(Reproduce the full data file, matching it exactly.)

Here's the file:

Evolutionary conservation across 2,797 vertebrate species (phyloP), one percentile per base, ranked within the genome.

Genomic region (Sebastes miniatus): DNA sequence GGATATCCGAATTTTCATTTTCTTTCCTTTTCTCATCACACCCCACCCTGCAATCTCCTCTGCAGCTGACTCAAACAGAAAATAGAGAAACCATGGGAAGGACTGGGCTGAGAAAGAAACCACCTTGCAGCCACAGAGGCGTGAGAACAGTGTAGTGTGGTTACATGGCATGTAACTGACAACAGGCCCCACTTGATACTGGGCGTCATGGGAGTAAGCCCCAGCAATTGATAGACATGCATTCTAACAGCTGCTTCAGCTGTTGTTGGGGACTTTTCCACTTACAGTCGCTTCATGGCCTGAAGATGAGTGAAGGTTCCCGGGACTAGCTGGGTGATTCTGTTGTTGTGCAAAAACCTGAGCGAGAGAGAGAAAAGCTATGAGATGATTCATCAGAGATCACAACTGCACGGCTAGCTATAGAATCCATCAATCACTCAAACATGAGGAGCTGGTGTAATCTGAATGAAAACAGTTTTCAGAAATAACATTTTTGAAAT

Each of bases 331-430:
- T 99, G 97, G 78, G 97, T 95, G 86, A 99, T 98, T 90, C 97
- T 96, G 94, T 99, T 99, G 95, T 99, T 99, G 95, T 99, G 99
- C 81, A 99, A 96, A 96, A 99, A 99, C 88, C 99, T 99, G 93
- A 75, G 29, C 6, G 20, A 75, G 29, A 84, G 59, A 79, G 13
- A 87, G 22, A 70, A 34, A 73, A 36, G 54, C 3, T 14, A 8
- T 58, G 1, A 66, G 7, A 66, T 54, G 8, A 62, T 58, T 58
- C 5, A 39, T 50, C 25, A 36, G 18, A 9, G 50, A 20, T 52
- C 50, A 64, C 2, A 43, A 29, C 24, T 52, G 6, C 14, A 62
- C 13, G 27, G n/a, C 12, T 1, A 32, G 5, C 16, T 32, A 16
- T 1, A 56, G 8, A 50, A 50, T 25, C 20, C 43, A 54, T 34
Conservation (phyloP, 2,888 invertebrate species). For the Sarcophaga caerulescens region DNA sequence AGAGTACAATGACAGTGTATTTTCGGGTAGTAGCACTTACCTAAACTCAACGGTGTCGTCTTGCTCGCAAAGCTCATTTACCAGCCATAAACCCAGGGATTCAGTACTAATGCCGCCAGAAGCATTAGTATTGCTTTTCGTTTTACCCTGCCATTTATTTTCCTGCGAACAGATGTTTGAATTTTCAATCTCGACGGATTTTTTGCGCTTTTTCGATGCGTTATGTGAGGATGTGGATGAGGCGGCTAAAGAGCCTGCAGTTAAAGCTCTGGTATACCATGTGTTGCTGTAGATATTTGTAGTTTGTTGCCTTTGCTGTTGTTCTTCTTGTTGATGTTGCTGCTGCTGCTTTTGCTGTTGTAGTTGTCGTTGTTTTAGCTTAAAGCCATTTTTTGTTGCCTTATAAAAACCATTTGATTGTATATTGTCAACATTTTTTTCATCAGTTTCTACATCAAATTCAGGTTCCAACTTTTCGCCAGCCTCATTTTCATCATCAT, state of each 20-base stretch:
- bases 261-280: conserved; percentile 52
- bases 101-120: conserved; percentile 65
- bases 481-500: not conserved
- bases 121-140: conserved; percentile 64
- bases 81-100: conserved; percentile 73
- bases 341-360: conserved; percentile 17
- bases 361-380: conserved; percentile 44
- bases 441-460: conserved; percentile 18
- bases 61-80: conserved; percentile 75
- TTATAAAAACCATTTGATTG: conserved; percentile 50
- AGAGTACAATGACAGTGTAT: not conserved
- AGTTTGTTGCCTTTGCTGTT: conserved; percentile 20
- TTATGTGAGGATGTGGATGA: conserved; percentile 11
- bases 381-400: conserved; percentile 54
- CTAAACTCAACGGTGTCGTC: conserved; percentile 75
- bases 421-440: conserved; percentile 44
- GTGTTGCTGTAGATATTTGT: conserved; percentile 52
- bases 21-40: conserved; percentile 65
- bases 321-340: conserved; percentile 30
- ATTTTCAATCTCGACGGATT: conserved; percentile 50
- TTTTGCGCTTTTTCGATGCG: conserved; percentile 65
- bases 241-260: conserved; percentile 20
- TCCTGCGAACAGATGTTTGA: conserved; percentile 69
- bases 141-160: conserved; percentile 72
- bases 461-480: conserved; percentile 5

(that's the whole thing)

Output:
Evolutionary conservation across 2,797 vertebrate species (phyloP), one percentile per base, ranked within the genome.

Genomic region (Sebastes miniatus): DNA sequence GGATATCCGAATTTTCATTTTCTTTCCTTTTCTCATCACACCCCACCCTGCAATCTCCTCTGCAGCTGACTCAAACAGAAAATAGAGAAACCATGGGAAGGACTGGGCTGAGAAAGAAACCACCTTGCAGCCACAGAGGCGTGAGAACAGTGTAGTGTGGTTACATGGCATGTAACTGACAACAGGCCCCACTTGATACTGGGCGTCATGGGAGTAAGCCCCAGCAATTGATAGACATGCATTCTAACAGCTGCTTCAGCTGTTGTTGGGGACTTTTCCACTTACAGTCGCTTCATGGCCTGAAGATGAGTGAAGGTTCCCGGGACTAGCTGGGTGATTCTGTTGTTGTGCAAAAACCTGAGCGAGAGAGAGAAAAGCTATGAGATGATTCATCAGAGATCACAACTGCACGGCTAGCTATAGAATCCATCAATCACTCAAACATGAGGAGCTGGTGTAATCTGAATGAAAACAGTTTTCAGAAATAACATTTTTGAAAT

Each of bases 331-430:
- T 99, G 97, G 78, G 97, T 95, G 86, A 99, T 98, T 90, C 97
- T 96, G 94, T 99, T 99, G 95, T 99, T 99, G 95, T 99, G 99
- C 81, A 99, A 96, A 96, A 99, A 99, C 88, C 99, T 99, G 93
- A 75, G 29, C 6, G 20, A 75, G 29, A 84, G 59, A 79, G 13
- A 87, G 22, A 70, A 34, A 73, A 36, G 54, C 3, T 14, A 8
- T 58, G 1, A 66, G 7, A 66, T 54, G 8, A 62, T 58, T 58
- C 5, A 39, T 50, C 25, A 36, G 18, A 9, G 50, A 20, T 52
- C 50, A 64, C 2, A 43, A 29, C 24, T 52, G 6, C 14, A 62
- C 13, G 27, G n/a, C 12, T 1, A 32, G 5, C 16, T 32, A 16
- T 1, A 56, G 8, A 50, A 50, T 25, C 20, C 43, A 54, T 34
Conservation (phyloP, 2,888 invertebrate species). For the Sarcophaga caerulescens region DNA sequence AGAGTACAATGACAGTGTATTTTCGGGTAGTAGCACTTACCTAAACTCAACGGTGTCGTCTTGCTCGCAAAGCTCATTTACCAGCCATAAACCCAGGGATTCAGTACTAATGCCGCCAGAAGCATTAGTATTGCTTTTCGTTTTACCCTGCCATTTATTTTCCTGCGAACAGATGTTTGAATTTTCAATCTCGACGGATTTTTTGCGCTTTTTCGATGCGTTATGTGAGGATGTGGATGAGGCGGCTAAAGAGCCTGCAGTTAAAGCTCTGGTATACCATGTGTTGCTGTAGATATTTGTAGTTTGTTGCCTTTGCTGTTGTTCTTCTTGTTGATGTTGCTGCTGCTGCTTTTGCTGTTGTAGTTGTCGTTGTTTTAGCTTAAAGCCATTTTTTGTTGCCTTATAAAAACCATTTGATTGTATATTGTCAACATTTTTTTCATCAGTTTCTACATCAAATTCAGGTTCCAACTTTTCGCCAGCCTCATTTTCATCATCAT, state of each 20-base stretch:
- bases 261-280: conserved; percentile 52
- bases 101-120: conserved; percentile 65
- bases 481-500: not conserved
- bases 121-140: conserved; percentile 64
- bases 81-100: conserved; percentile 73
- bases 341-360: conserved; percentile 17
- bases 361-380: conserved; percentile 44
- bases 441-460: conserved; percentile 18
- bases 61-80: conserved; percentile 75
- TTATAAAAACCATTTGATTG: conserved; percentile 50
- AGAGTACAATGACAGTGTAT: not conserved
- AGTTTGTTGCCTTTGCTGTT: conserved; percentile 20
- TTATGTGAGGATGTGGATGA: conserved; percentile 11
- bases 381-400: conserved; percentile 54
- CTAAACTCAACGGTGTCGTC: conserved; percentile 75
- bases 421-440: conserved; percentile 44
- GTGTTGCTGTAGATATTTGT: conserved; percentile 52
- bases 21-40: conserved; percentile 65
- bases 321-340: conserved; percentile 30
- ATTTTCAATCTCGACGGATT: conserved; percentile 50
- TTTTGCGCTTTTTCGATGCG: conserved; percentile 65
- bases 241-260: conserved; percentile 20
- TCCTGCGAACAGATGTTTGA: conserved; percentile 69
- bases 141-160: conserved; percentile 72
- bases 461-480: conserved; percentile 5